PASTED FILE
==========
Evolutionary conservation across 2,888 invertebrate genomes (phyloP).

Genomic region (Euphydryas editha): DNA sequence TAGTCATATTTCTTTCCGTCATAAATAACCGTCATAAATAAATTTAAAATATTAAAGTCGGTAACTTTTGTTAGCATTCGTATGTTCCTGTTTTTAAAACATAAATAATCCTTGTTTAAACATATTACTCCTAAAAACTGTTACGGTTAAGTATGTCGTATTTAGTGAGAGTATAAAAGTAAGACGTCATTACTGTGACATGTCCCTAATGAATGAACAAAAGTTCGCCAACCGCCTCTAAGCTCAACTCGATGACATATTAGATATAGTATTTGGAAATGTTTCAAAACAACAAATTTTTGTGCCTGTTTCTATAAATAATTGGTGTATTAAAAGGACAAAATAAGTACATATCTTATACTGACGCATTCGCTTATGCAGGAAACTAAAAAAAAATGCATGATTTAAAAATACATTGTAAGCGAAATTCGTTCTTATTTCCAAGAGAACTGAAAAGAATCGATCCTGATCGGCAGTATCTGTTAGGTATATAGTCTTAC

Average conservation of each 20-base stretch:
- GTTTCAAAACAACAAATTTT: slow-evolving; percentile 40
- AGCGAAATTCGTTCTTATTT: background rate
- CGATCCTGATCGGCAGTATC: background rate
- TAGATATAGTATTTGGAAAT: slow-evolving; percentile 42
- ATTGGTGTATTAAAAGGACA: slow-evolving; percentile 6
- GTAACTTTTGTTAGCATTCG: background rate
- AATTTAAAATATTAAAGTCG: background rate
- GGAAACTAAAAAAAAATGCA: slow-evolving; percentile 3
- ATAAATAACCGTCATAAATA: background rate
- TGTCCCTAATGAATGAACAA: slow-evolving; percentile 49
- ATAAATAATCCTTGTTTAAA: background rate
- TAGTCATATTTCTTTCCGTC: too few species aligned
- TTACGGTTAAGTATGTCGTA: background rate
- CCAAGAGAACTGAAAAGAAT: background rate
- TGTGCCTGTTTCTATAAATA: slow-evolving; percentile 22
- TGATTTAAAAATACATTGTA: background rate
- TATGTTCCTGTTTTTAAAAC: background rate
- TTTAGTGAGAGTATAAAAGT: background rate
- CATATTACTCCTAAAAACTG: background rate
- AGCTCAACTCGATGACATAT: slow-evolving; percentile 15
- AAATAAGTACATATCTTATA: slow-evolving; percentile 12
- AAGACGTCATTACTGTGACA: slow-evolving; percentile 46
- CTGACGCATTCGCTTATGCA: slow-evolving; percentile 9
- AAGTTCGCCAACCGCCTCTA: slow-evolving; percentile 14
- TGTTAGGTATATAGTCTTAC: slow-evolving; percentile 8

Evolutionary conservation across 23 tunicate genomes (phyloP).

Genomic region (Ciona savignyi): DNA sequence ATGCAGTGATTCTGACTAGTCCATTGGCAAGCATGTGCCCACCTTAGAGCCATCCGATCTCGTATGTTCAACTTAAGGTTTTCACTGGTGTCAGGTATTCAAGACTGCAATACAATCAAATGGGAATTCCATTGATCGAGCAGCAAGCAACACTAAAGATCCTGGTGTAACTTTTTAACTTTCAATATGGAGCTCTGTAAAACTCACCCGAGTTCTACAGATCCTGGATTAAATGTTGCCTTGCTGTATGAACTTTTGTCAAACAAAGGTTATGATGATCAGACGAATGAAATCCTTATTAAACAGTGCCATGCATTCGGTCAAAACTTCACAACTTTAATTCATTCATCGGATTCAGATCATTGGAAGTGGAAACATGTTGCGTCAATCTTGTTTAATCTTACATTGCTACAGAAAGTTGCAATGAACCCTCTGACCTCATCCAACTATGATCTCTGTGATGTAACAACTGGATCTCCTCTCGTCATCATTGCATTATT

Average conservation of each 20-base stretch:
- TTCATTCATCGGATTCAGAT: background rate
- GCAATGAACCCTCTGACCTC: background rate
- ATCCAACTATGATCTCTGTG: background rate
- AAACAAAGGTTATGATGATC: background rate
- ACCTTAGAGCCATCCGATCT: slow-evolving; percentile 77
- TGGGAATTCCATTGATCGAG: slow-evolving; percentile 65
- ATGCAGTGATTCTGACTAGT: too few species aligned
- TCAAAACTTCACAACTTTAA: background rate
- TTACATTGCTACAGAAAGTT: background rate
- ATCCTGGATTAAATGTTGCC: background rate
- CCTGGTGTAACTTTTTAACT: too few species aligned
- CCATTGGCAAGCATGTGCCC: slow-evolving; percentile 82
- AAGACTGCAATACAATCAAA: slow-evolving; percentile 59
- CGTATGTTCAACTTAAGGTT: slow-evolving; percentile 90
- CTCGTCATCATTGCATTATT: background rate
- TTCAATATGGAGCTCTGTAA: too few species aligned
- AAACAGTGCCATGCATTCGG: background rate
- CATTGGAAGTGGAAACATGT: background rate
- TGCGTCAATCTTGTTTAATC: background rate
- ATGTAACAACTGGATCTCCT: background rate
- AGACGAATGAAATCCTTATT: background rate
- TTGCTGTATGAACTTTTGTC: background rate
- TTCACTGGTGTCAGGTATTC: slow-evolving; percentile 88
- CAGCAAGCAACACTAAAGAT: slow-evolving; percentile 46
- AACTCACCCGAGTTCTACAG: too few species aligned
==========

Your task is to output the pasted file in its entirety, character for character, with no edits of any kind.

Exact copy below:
Evolutionary conservation across 2,888 invertebrate genomes (phyloP).

Genomic region (Euphydryas editha): DNA sequence TAGTCATATTTCTTTCCGTCATAAATAACCGTCATAAATAAATTTAAAATATTAAAGTCGGTAACTTTTGTTAGCATTCGTATGTTCCTGTTTTTAAAACATAAATAATCCTTGTTTAAACATATTACTCCTAAAAACTGTTACGGTTAAGTATGTCGTATTTAGTGAGAGTATAAAAGTAAGACGTCATTACTGTGACATGTCCCTAATGAATGAACAAAAGTTCGCCAACCGCCTCTAAGCTCAACTCGATGACATATTAGATATAGTATTTGGAAATGTTTCAAAACAACAAATTTTTGTGCCTGTTTCTATAAATAATTGGTGTATTAAAAGGACAAAATAAGTACATATCTTATACTGACGCATTCGCTTATGCAGGAAACTAAAAAAAAATGCATGATTTAAAAATACATTGTAAGCGAAATTCGTTCTTATTTCCAAGAGAACTGAAAAGAATCGATCCTGATCGGCAGTATCTGTTAGGTATATAGTCTTAC

Average conservation of each 20-base stretch:
- GTTTCAAAACAACAAATTTT: slow-evolving; percentile 40
- AGCGAAATTCGTTCTTATTT: background rate
- CGATCCTGATCGGCAGTATC: background rate
- TAGATATAGTATTTGGAAAT: slow-evolving; percentile 42
- ATTGGTGTATTAAAAGGACA: slow-evolving; percentile 6
- GTAACTTTTGTTAGCATTCG: background rate
- AATTTAAAATATTAAAGTCG: background rate
- GGAAACTAAAAAAAAATGCA: slow-evolving; percentile 3
- ATAAATAACCGTCATAAATA: background rate
- TGTCCCTAATGAATGAACAA: slow-evolving; percentile 49
- ATAAATAATCCTTGTTTAAA: background rate
- TAGTCATATTTCTTTCCGTC: too few species aligned
- TTACGGTTAAGTATGTCGTA: background rate
- CCAAGAGAACTGAAAAGAAT: background rate
- TGTGCCTGTTTCTATAAATA: slow-evolving; percentile 22
- TGATTTAAAAATACATTGTA: background rate
- TATGTTCCTGTTTTTAAAAC: background rate
- TTTAGTGAGAGTATAAAAGT: background rate
- CATATTACTCCTAAAAACTG: background rate
- AGCTCAACTCGATGACATAT: slow-evolving; percentile 15
- AAATAAGTACATATCTTATA: slow-evolving; percentile 12
- AAGACGTCATTACTGTGACA: slow-evolving; percentile 46
- CTGACGCATTCGCTTATGCA: slow-evolving; percentile 9
- AAGTTCGCCAACCGCCTCTA: slow-evolving; percentile 14
- TGTTAGGTATATAGTCTTAC: slow-evolving; percentile 8

Evolutionary conservation across 23 tunicate genomes (phyloP).

Genomic region (Ciona savignyi): DNA sequence ATGCAGTGATTCTGACTAGTCCATTGGCAAGCATGTGCCCACCTTAGAGCCATCCGATCTCGTATGTTCAACTTAAGGTTTTCACTGGTGTCAGGTATTCAAGACTGCAATACAATCAAATGGGAATTCCATTGATCGAGCAGCAAGCAACACTAAAGATCCTGGTGTAACTTTTTAACTTTCAATATGGAGCTCTGTAAAACTCACCCGAGTTCTACAGATCCTGGATTAAATGTTGCCTTGCTGTATGAACTTTTGTCAAACAAAGGTTATGATGATCAGACGAATGAAATCCTTATTAAACAGTGCCATGCATTCGGTCAAAACTTCACAACTTTAATTCATTCATCGGATTCAGATCATTGGAAGTGGAAACATGTTGCGTCAATCTTGTTTAATCTTACATTGCTACAGAAAGTTGCAATGAACCCTCTGACCTCATCCAACTATGATCTCTGTGATGTAACAACTGGATCTCCTCTCGTCATCATTGCATTATT

Average conservation of each 20-base stretch:
- TTCATTCATCGGATTCAGAT: background rate
- GCAATGAACCCTCTGACCTC: background rate
- ATCCAACTATGATCTCTGTG: background rate
- AAACAAAGGTTATGATGATC: background rate
- ACCTTAGAGCCATCCGATCT: slow-evolving; percentile 77
- TGGGAATTCCATTGATCGAG: slow-evolving; percentile 65
- ATGCAGTGATTCTGACTAGT: too few species aligned
- TCAAAACTTCACAACTTTAA: background rate
- TTACATTGCTACAGAAAGTT: background rate
- ATCCTGGATTAAATGTTGCC: background rate
- CCTGGTGTAACTTTTTAACT: too few species aligned
- CCATTGGCAAGCATGTGCCC: slow-evolving; percentile 82
- AAGACTGCAATACAATCAAA: slow-evolving; percentile 59
- CGTATGTTCAACTTAAGGTT: slow-evolving; percentile 90
- CTCGTCATCATTGCATTATT: background rate
- TTCAATATGGAGCTCTGTAA: too few species aligned
- AAACAGTGCCATGCATTCGG: background rate
- CATTGGAAGTGGAAACATGT: background rate
- TGCGTCAATCTTGTTTAATC: background rate
- ATGTAACAACTGGATCTCCT: background rate
- AGACGAATGAAATCCTTATT: background rate
- TTGCTGTATGAACTTTTGTC: background rate
- TTCACTGGTGTCAGGTATTC: slow-evolving; percentile 88
- CAGCAAGCAACACTAAAGAT: slow-evolving; percentile 46
- AACTCACCCGAGTTCTACAG: too few species aligned